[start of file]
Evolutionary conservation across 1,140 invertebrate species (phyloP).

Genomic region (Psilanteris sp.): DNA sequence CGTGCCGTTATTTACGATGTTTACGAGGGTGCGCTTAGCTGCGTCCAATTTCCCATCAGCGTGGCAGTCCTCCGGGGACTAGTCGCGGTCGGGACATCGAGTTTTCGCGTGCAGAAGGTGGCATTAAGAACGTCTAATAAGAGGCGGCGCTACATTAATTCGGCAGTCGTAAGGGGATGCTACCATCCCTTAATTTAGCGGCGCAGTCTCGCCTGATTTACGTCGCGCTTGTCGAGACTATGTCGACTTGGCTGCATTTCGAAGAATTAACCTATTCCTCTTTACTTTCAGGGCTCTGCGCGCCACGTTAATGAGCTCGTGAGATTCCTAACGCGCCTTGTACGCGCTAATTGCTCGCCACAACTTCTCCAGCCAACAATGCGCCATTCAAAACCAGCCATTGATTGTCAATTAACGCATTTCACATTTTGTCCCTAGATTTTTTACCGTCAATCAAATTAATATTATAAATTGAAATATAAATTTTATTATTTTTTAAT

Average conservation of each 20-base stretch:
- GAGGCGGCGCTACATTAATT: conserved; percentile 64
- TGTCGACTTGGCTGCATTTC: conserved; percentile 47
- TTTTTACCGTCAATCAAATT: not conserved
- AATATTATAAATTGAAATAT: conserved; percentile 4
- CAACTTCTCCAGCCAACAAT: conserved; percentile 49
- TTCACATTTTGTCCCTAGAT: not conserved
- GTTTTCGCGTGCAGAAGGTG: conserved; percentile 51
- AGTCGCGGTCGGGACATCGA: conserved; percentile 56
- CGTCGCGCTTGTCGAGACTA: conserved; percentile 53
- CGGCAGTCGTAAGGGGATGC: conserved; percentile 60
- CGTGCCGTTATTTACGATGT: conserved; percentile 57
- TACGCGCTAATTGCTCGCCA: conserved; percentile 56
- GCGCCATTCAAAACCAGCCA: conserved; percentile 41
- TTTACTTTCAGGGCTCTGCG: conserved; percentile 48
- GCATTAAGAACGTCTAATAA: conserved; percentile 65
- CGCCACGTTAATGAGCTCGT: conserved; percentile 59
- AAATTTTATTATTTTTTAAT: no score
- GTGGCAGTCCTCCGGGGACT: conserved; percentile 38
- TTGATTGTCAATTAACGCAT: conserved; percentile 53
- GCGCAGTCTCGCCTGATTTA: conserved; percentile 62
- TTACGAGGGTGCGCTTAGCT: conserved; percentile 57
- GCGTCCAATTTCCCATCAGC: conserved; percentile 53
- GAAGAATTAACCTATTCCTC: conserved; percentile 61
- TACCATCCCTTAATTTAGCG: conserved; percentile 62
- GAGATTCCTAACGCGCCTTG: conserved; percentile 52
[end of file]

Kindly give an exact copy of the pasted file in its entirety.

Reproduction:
Evolutionary conservation across 1,140 invertebrate species (phyloP).

Genomic region (Psilanteris sp.): DNA sequence CGTGCCGTTATTTACGATGTTTACGAGGGTGCGCTTAGCTGCGTCCAATTTCCCATCAGCGTGGCAGTCCTCCGGGGACTAGTCGCGGTCGGGACATCGAGTTTTCGCGTGCAGAAGGTGGCATTAAGAACGTCTAATAAGAGGCGGCGCTACATTAATTCGGCAGTCGTAAGGGGATGCTACCATCCCTTAATTTAGCGGCGCAGTCTCGCCTGATTTACGTCGCGCTTGTCGAGACTATGTCGACTTGGCTGCATTTCGAAGAATTAACCTATTCCTCTTTACTTTCAGGGCTCTGCGCGCCACGTTAATGAGCTCGTGAGATTCCTAACGCGCCTTGTACGCGCTAATTGCTCGCCACAACTTCTCCAGCCAACAATGCGCCATTCAAAACCAGCCATTGATTGTCAATTAACGCATTTCACATTTTGTCCCTAGATTTTTTACCGTCAATCAAATTAATATTATAAATTGAAATATAAATTTTATTATTTTTTAAT

Average conservation of each 20-base stretch:
- GAGGCGGCGCTACATTAATT: conserved; percentile 64
- TGTCGACTTGGCTGCATTTC: conserved; percentile 47
- TTTTTACCGTCAATCAAATT: not conserved
- AATATTATAAATTGAAATAT: conserved; percentile 4
- CAACTTCTCCAGCCAACAAT: conserved; percentile 49
- TTCACATTTTGTCCCTAGAT: not conserved
- GTTTTCGCGTGCAGAAGGTG: conserved; percentile 51
- AGTCGCGGTCGGGACATCGA: conserved; percentile 56
- CGTCGCGCTTGTCGAGACTA: conserved; percentile 53
- CGGCAGTCGTAAGGGGATGC: conserved; percentile 60
- CGTGCCGTTATTTACGATGT: conserved; percentile 57
- TACGCGCTAATTGCTCGCCA: conserved; percentile 56
- GCGCCATTCAAAACCAGCCA: conserved; percentile 41
- TTTACTTTCAGGGCTCTGCG: conserved; percentile 48
- GCATTAAGAACGTCTAATAA: conserved; percentile 65
- CGCCACGTTAATGAGCTCGT: conserved; percentile 59
- AAATTTTATTATTTTTTAAT: no score
- GTGGCAGTCCTCCGGGGACT: conserved; percentile 38
- TTGATTGTCAATTAACGCAT: conserved; percentile 53
- GCGCAGTCTCGCCTGATTTA: conserved; percentile 62
- TTACGAGGGTGCGCTTAGCT: conserved; percentile 57
- GCGTCCAATTTCCCATCAGC: conserved; percentile 53
- GAAGAATTAACCTATTCCTC: conserved; percentile 61
- TACCATCCCTTAATTTAGCG: conserved; percentile 62
- GAGATTCCTAACGCGCCTTG: conserved; percentile 52